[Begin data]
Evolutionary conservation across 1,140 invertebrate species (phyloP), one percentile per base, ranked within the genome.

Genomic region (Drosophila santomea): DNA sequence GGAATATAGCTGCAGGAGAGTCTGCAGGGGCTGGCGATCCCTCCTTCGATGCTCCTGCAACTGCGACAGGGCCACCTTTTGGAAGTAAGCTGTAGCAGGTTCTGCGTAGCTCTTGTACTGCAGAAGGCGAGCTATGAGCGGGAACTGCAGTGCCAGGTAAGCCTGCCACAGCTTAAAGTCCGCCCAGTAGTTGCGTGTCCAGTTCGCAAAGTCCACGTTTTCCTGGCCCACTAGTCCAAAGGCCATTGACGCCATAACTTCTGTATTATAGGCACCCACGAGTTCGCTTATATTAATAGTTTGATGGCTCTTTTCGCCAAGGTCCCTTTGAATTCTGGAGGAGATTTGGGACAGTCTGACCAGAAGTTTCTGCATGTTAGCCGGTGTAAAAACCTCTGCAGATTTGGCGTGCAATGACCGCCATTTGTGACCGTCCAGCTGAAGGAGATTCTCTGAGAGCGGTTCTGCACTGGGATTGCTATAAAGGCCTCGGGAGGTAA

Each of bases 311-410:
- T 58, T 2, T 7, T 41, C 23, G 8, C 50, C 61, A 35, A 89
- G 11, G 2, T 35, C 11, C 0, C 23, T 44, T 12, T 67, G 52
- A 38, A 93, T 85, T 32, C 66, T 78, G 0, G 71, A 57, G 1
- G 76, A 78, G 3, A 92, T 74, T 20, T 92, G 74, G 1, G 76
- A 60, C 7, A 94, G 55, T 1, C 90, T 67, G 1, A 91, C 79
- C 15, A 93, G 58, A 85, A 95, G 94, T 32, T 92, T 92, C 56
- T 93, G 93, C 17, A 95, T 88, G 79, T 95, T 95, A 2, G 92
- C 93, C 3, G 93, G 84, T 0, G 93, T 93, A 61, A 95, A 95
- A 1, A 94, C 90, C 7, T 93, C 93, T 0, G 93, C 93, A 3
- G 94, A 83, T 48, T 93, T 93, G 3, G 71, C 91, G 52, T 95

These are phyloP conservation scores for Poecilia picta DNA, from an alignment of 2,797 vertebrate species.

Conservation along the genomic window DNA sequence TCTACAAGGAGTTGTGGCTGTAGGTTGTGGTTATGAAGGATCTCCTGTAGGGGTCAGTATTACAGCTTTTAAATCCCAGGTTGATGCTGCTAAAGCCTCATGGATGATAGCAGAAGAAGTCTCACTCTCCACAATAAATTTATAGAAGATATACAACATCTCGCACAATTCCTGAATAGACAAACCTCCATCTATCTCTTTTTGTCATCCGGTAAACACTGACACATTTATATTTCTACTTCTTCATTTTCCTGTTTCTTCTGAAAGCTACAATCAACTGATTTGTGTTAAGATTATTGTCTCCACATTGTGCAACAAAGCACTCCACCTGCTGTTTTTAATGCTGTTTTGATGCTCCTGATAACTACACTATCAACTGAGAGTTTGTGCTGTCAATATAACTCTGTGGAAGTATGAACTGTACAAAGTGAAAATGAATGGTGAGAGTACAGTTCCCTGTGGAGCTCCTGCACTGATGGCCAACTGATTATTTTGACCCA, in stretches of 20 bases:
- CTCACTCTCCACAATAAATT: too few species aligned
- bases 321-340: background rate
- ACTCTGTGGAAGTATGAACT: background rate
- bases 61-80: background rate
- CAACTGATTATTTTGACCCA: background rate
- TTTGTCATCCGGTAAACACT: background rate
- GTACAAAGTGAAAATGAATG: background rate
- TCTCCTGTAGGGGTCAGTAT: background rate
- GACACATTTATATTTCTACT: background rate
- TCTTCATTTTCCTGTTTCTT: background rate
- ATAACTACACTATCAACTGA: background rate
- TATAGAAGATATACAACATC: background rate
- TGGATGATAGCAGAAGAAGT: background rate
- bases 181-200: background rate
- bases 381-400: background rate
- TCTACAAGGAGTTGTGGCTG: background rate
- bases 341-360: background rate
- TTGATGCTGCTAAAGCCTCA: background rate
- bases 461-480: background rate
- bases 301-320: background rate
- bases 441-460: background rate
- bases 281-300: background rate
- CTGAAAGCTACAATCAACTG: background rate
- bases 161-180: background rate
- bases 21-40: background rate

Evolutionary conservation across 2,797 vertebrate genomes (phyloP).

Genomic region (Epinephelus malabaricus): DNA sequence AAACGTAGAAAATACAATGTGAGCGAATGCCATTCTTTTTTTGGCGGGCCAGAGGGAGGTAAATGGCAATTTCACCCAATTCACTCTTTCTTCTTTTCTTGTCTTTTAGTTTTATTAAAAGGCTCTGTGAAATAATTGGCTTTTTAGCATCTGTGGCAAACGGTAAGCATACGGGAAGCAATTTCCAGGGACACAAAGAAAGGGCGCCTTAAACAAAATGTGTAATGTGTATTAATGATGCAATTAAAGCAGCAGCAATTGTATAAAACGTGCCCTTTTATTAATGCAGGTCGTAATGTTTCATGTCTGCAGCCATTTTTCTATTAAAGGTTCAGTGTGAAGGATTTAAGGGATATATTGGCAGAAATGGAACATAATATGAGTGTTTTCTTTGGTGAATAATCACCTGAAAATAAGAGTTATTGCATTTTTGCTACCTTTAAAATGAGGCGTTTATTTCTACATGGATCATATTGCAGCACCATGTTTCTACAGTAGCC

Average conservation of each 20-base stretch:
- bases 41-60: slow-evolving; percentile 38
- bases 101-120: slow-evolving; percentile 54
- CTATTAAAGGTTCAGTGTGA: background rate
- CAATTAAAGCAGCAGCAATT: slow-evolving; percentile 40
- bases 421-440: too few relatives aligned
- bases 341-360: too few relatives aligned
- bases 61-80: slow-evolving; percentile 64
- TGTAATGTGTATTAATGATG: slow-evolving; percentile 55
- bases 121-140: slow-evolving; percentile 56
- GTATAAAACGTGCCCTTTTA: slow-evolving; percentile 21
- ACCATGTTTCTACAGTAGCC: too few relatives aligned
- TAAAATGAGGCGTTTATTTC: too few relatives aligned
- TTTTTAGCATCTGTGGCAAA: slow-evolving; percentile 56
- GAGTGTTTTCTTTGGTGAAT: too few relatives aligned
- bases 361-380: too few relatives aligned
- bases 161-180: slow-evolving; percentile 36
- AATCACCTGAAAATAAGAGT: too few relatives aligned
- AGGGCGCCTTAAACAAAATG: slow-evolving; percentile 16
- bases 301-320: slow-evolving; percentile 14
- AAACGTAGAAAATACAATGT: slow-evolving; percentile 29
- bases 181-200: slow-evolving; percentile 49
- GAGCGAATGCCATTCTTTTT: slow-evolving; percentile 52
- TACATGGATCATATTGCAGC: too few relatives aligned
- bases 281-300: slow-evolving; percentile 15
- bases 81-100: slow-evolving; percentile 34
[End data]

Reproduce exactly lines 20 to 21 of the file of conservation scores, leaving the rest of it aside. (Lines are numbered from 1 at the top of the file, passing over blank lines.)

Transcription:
- CAACTGATTATTTTGACCCA: background rate
- TTTGTCATCCGGTAAACACT: background rate